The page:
Juvenile Allosaurus auction fails to get successful bidder

The juvenile Allosaurus – ‘Little Al’ – which was expected to fetch up to £500,000 at auction, failed to sell on Friday during the Evolution Auction at Summers Place Auctions in Billingshurst, West Sussex, UK. Clearly, the reserve (undisclosed) on the almost-complete skeleton was too high.

A spokeswoman said the bidding stopped below the reserve price that had been agreed with the seller. She added that people who missed out on the bidding could still buy it with a ‘reasonable offer’ after the auction. The auction only accepted face-to-face or telephone bids, and not online offers.

According to the auction house, the Little Al’s skeletal remains are the most complete of a juvenile Allosaurus ever discovered. The young fearsome predator existed up to about 155 million years ago, during the late Jurassic period.

Allosaurus Little AlClearly, an almost-complete skeleton of a juvenile Allosaurus is not as sought-after as some had expected. (Image: summersplaceauctions.com)

The failed sale was a surprise. The remains of juvenile dinosaurs of the larger species are very rare, because most of the ones that died prematurely did so at the hands of predators – after being eaten there was not much left to be preserved.

Allosaurus – a fearsome apex predator

Summers Place Auctions says Allosaurus was an extremely big Therapod dinosaur, which next to Torvosaurs and Ceratosaurs, was an apex predator – top of the food chain.



While Allosaurus was believed to hunt on dry land, experts say Ceratosaurs and Torvosaurs likely preferred more watery environments.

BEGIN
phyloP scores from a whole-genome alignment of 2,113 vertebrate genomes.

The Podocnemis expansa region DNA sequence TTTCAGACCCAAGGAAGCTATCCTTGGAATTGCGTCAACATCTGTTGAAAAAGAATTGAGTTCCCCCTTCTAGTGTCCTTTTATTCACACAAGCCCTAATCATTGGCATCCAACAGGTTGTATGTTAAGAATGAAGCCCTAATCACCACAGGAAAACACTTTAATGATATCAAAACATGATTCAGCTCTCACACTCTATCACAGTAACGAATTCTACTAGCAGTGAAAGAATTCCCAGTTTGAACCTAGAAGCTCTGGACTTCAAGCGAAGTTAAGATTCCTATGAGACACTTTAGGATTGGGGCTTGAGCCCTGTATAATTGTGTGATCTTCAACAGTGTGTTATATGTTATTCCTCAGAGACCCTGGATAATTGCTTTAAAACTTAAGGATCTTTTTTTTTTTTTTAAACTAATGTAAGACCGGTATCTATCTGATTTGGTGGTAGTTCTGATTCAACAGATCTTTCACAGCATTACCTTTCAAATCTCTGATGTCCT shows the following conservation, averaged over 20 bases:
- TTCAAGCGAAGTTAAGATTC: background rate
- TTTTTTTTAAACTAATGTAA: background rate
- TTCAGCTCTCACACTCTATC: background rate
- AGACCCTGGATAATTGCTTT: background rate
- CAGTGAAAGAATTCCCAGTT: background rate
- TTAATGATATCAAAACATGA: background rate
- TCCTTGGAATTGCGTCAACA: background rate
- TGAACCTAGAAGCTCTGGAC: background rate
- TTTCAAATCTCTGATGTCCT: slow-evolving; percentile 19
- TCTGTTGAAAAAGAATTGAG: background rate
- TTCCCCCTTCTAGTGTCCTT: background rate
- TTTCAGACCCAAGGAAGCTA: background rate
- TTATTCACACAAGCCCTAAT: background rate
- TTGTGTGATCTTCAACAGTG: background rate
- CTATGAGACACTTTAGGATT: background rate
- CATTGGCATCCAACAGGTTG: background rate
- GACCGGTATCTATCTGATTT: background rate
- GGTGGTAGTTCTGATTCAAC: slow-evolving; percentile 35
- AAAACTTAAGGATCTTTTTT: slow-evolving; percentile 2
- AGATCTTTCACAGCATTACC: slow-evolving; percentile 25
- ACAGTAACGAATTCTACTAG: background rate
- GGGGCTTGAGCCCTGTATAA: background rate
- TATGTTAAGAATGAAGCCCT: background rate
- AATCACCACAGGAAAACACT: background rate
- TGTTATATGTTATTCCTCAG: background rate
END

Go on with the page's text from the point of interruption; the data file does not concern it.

A mature, adult male Allosaurus could reach 39 feet (12 metres) in length. Little Al’s skeleton retains an articulated skull with dozens of sharp, serrated, dagger-like teeth, and large claws for grabbing and ripping prey.

Summers Place Auctions wrote:

“Apex predators are relatively rare and in such a competitive environment the survival of any juvenile material is remarkable.”

Little Al the AllosaurusEven as a juvenile, Little Al was a fearsome predator. (Image: summersplaceauctions.com)

Renowned German palaeontologist Raimund Albersdoerfer discovered fragments of Little Al in 2009, close to a quarry in Wyoming, USA. They were scattered over a large area, where skeletal remains of a Sauropod were also unearthed.

One of the directors at Summers Place, Rupert van der Werff, said:

“The Allosaurus, together with the T-Rex, has become the quintessentially large, carnivorous dinosaur in western popular culture.”

“Given the size of this Allosaurus it also adds the cute factor and may not just attract interest from museums but could also be the wow factor in a luxurious living room.”

Dr. Albersdoerfer’s two teenage sons discovered the skeletal remains of a long-necked Diplodocus longus. The auction house sold it to the History Museum of Denmark for £400,000 in 2013.

Video – Evolution Auction

Leave A Reply

Your email address will not be published.